I'd like to suggest an alternative theory. Imagine you are an overworked emergency doctor, it's nearly midnight, and you've just pronounced a road-trauma victim brain-dead.

You have a couple of options. The first is to go to the family and convince them to donate the victim's organs. Quickly, you think through the consequences:

- Instead of getting some sleep in the middle of your long shift, you will have to stay awake keeping the dead body of a smashed up young person, barely older than your son, 'functioning'.

- The nurses, although they won't say it explicitly, will be upset with you for increasing their workload. They, like you, didn't sign up to look after dead bodies.

- Like the nurses, the hospital administrators won't say anything, although you know they want the bed cleared as soon as possible. If this causes the hospital to go on ambulance standby, there will be financial penalties, not to mention the lives that could be lost as paramedics (also annoyed) detour to further away hospitals.

- The family will stay around all night, waiting for the organ harvesting and the machines to be turned off. The presence of the mourning family will depress everybody. This is not going to be a pleasant work place tonight.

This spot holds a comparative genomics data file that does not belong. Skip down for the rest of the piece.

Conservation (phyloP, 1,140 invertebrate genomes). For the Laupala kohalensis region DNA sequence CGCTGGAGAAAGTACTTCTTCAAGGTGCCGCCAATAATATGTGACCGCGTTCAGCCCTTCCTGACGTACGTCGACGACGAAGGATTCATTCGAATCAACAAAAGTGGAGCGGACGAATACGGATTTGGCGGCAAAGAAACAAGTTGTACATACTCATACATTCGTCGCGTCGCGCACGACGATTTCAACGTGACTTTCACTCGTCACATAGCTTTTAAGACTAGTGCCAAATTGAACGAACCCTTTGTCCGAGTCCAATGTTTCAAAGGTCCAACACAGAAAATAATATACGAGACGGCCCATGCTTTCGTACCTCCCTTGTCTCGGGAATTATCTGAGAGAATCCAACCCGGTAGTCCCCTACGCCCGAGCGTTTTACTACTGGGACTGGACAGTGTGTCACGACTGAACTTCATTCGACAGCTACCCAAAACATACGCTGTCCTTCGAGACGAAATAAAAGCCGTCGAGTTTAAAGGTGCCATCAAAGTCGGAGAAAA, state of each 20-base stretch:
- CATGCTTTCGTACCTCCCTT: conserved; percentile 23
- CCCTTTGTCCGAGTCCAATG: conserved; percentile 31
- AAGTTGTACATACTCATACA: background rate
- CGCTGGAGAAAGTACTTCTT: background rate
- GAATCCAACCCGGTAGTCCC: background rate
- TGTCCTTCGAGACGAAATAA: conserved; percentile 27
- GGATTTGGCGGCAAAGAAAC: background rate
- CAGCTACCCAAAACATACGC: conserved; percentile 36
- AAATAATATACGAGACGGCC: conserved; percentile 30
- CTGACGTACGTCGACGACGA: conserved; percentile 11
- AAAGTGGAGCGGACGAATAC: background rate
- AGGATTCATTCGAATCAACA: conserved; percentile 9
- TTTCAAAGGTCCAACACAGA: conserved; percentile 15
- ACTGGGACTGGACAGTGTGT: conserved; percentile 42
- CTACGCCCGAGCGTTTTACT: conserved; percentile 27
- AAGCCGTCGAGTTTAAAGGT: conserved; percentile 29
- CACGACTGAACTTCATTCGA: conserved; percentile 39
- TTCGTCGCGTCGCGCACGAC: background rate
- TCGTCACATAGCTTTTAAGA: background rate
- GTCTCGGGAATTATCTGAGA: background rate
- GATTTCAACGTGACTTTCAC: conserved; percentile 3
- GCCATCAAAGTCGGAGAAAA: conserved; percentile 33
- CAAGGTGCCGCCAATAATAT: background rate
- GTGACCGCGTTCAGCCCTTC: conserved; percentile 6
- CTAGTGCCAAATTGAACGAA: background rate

Depressed, you fantasise about the second option, not asking the family, or at least discouraging donation, if you do ask:
- The victim is taken to the morgue.
- You get your rest and come back to a pleasant workplace, looking after living people rather than a dead body - this is what you signed up for!
- Nurses are happy.
- Hospital administrators are happy.
- Paramedics are happy.
- Grieving family goes home.

Now Doc, what do you do?

I suggest that some economists need to look at the incentives relating to organ donation inside the health system.

One way to do this would be to work with the coroner to identify factors affecting organ donation rates such as hospital, time, doctor, number of beds available, etc. I'm tipping that some patterns would show up.

N.B I don't work in the health system and, as such, all of the above is based on knowledge from reality T.V shows meaning that it could be way off base.

Peter said...

But it sounds plausible.

Our paper reported this week on a case (admittedly some decades back) where the mother had to fight the hospital in order to get her daughter's organs used.